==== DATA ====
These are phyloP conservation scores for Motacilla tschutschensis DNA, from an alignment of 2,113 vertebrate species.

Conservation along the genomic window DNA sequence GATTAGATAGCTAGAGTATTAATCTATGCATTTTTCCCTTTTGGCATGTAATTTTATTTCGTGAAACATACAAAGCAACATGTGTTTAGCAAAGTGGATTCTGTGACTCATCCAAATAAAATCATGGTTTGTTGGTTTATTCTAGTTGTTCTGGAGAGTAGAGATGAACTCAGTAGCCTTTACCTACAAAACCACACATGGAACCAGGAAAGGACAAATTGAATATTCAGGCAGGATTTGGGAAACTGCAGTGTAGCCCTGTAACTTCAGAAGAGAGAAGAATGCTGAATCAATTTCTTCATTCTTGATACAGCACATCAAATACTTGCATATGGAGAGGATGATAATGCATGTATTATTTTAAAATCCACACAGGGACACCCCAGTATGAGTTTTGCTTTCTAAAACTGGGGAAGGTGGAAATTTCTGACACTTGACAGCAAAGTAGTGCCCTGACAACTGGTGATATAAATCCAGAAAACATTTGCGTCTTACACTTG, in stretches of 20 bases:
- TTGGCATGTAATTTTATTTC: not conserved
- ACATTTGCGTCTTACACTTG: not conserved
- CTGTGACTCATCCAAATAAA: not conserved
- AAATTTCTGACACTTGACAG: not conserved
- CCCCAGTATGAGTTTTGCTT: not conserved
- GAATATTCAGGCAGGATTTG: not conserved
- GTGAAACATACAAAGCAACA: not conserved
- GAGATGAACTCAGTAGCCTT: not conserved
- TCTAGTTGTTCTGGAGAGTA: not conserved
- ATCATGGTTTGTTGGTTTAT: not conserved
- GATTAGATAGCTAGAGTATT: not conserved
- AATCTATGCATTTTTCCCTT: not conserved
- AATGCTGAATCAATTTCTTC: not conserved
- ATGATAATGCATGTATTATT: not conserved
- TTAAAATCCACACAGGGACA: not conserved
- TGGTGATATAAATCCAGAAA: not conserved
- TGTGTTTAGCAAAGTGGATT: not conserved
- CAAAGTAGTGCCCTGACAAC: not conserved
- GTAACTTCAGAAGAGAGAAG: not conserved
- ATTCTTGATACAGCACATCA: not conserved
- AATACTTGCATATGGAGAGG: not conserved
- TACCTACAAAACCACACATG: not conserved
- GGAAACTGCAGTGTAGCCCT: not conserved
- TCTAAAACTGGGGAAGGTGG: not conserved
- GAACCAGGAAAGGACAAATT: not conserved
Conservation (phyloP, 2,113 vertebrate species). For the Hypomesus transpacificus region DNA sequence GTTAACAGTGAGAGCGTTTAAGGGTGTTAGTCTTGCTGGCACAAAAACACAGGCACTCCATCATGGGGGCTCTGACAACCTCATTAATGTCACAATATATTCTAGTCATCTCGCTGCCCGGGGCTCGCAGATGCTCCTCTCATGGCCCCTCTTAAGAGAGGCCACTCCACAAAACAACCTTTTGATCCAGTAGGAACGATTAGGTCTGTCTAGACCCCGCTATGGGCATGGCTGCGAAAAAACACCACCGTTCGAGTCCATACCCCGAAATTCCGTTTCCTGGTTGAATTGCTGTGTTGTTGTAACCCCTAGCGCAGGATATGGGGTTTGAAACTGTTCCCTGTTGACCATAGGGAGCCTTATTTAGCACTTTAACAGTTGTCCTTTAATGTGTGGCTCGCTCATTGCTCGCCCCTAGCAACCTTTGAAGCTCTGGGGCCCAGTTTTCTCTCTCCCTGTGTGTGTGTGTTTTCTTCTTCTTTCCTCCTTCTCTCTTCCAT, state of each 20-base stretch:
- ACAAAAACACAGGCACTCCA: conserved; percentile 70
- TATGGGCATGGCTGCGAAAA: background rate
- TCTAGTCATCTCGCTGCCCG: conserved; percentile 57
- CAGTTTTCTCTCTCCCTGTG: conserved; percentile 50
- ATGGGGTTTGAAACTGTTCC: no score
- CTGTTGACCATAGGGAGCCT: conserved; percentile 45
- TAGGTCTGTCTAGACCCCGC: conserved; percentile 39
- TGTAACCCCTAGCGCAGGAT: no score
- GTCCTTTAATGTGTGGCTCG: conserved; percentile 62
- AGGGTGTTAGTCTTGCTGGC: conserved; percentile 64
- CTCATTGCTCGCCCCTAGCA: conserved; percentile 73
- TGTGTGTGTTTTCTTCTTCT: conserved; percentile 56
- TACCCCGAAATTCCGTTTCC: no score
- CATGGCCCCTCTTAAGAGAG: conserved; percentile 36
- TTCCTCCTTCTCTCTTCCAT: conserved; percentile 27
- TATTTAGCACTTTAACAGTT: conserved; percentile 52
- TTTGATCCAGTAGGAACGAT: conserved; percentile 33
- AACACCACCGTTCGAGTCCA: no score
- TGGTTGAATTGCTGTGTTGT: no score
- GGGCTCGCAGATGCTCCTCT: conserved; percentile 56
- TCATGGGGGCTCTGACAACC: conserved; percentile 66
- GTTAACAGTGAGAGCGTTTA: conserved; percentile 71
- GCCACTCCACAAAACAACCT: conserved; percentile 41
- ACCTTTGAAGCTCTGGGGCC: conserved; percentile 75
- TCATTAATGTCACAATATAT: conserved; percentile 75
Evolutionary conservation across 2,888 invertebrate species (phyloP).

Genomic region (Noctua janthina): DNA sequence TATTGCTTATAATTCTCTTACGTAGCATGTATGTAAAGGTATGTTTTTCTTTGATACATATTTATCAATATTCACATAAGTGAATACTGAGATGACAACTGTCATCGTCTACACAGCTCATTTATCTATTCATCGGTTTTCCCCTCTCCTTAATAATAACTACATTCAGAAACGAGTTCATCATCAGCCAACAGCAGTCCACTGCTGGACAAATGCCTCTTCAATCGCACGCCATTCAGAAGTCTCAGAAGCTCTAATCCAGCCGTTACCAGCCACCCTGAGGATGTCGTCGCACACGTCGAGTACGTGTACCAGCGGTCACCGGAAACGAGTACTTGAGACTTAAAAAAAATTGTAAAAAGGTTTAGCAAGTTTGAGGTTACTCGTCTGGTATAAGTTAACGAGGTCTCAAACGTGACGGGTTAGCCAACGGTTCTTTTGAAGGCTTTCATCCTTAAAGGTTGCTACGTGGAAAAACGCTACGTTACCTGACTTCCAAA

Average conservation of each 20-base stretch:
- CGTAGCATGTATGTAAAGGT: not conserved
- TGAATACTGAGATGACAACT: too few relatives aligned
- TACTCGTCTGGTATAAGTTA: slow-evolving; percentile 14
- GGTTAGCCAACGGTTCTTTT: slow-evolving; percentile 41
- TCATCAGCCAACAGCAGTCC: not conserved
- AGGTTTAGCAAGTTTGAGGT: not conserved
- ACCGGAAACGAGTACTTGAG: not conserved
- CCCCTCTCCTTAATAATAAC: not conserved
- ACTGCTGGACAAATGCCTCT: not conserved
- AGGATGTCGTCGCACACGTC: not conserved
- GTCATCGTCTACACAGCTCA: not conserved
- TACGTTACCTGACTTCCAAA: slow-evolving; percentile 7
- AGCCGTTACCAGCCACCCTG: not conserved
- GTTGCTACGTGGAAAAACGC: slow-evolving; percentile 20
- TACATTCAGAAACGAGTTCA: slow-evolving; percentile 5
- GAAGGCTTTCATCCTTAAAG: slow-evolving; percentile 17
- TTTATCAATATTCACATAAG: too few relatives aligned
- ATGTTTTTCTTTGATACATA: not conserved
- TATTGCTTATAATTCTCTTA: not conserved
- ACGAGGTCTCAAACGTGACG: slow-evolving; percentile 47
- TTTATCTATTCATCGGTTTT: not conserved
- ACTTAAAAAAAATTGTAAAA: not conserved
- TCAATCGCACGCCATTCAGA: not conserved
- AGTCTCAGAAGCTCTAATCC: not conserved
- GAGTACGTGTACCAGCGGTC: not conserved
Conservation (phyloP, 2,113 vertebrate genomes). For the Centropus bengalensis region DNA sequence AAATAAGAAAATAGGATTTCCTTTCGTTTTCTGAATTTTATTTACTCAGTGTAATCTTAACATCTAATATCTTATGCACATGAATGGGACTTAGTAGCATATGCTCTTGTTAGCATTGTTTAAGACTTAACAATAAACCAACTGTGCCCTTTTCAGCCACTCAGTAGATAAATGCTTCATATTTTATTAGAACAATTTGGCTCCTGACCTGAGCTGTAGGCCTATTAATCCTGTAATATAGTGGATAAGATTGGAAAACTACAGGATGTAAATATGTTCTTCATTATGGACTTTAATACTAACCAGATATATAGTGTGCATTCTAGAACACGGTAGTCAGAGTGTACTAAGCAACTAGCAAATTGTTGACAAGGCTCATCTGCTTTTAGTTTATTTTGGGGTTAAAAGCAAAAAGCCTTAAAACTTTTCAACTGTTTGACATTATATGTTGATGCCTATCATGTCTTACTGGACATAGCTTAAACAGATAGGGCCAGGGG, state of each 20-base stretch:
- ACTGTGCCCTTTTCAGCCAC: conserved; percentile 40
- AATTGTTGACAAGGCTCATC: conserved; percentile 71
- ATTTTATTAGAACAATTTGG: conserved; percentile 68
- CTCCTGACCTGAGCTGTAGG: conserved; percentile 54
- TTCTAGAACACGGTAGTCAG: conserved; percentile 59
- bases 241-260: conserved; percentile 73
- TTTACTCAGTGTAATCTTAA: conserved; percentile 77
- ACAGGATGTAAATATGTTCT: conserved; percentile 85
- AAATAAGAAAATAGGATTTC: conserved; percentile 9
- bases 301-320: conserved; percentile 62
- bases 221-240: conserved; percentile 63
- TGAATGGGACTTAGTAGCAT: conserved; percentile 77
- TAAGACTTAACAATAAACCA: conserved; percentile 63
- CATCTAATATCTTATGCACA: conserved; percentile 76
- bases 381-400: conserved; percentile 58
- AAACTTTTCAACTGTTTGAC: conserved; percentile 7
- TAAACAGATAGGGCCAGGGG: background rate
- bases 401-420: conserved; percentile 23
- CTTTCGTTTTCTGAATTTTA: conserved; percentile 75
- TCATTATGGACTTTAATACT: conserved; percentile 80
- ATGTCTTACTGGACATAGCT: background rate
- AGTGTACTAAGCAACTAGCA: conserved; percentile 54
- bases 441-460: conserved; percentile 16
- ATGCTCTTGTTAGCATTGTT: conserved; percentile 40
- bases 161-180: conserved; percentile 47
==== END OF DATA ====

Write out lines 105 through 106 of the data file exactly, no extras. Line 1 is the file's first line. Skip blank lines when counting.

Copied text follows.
- bases 441-460: conserved; percentile 16
- ATGCTCTTGTTAGCATTGTT: conserved; percentile 40